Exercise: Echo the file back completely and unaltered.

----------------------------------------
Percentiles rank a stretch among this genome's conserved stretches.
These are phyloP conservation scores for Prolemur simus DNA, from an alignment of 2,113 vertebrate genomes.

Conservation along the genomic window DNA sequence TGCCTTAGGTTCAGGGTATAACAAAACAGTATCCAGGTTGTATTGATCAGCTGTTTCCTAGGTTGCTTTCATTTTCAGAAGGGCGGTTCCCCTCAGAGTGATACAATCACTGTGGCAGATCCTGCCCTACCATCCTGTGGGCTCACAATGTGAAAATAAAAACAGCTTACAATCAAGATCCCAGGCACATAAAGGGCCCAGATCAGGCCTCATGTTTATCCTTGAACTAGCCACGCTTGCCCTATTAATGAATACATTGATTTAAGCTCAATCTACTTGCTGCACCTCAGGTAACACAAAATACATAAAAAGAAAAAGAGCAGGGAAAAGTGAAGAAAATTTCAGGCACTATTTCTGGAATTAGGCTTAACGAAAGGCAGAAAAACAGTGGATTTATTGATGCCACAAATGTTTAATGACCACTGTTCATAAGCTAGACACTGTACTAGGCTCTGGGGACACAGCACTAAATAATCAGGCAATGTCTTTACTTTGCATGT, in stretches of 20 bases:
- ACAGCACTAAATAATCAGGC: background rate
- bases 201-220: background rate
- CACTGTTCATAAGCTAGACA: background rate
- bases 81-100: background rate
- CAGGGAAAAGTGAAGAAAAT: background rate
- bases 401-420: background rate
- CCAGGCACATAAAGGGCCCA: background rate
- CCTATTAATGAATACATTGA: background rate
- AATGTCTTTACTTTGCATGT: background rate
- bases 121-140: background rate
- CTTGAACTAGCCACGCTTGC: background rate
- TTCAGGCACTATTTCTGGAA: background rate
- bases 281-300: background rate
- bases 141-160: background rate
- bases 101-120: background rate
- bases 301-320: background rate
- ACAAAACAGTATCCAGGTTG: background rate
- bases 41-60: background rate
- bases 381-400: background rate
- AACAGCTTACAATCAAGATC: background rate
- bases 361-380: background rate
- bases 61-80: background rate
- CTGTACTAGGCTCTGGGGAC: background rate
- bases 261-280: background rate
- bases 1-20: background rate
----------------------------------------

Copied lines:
Percentiles rank a stretch among this genome's conserved stretches.
These are phyloP conservation scores for Prolemur simus DNA, from an alignment of 2,113 vertebrate genomes.

Conservation along the genomic window DNA sequence TGCCTTAGGTTCAGGGTATAACAAAACAGTATCCAGGTTGTATTGATCAGCTGTTTCCTAGGTTGCTTTCATTTTCAGAAGGGCGGTTCCCCTCAGAGTGATACAATCACTGTGGCAGATCCTGCCCTACCATCCTGTGGGCTCACAATGTGAAAATAAAAACAGCTTACAATCAAGATCCCAGGCACATAAAGGGCCCAGATCAGGCCTCATGTTTATCCTTGAACTAGCCACGCTTGCCCTATTAATGAATACATTGATTTAAGCTCAATCTACTTGCTGCACCTCAGGTAACACAAAATACATAAAAAGAAAAAGAGCAGGGAAAAGTGAAGAAAATTTCAGGCACTATTTCTGGAATTAGGCTTAACGAAAGGCAGAAAAACAGTGGATTTATTGATGCCACAAATGTTTAATGACCACTGTTCATAAGCTAGACACTGTACTAGGCTCTGGGGACACAGCACTAAATAATCAGGCAATGTCTTTACTTTGCATGT, in stretches of 20 bases:
- ACAGCACTAAATAATCAGGC: background rate
- bases 201-220: background rate
- CACTGTTCATAAGCTAGACA: background rate
- bases 81-100: background rate
- CAGGGAAAAGTGAAGAAAAT: background rate
- bases 401-420: background rate
- CCAGGCACATAAAGGGCCCA: background rate
- CCTATTAATGAATACATTGA: background rate
- AATGTCTTTACTTTGCATGT: background rate
- bases 121-140: background rate
- CTTGAACTAGCCACGCTTGC: background rate
- TTCAGGCACTATTTCTGGAA: background rate
- bases 281-300: background rate
- bases 141-160: background rate
- bases 101-120: background rate
- bases 301-320: background rate
- ACAAAACAGTATCCAGGTTG: background rate
- bases 41-60: background rate
- bases 381-400: background rate
- AACAGCTTACAATCAAGATC: background rate
- bases 361-380: background rate
- bases 61-80: background rate
- CTGTACTAGGCTCTGGGGAC: background rate
- bases 261-280: background rate
- bases 1-20: background rate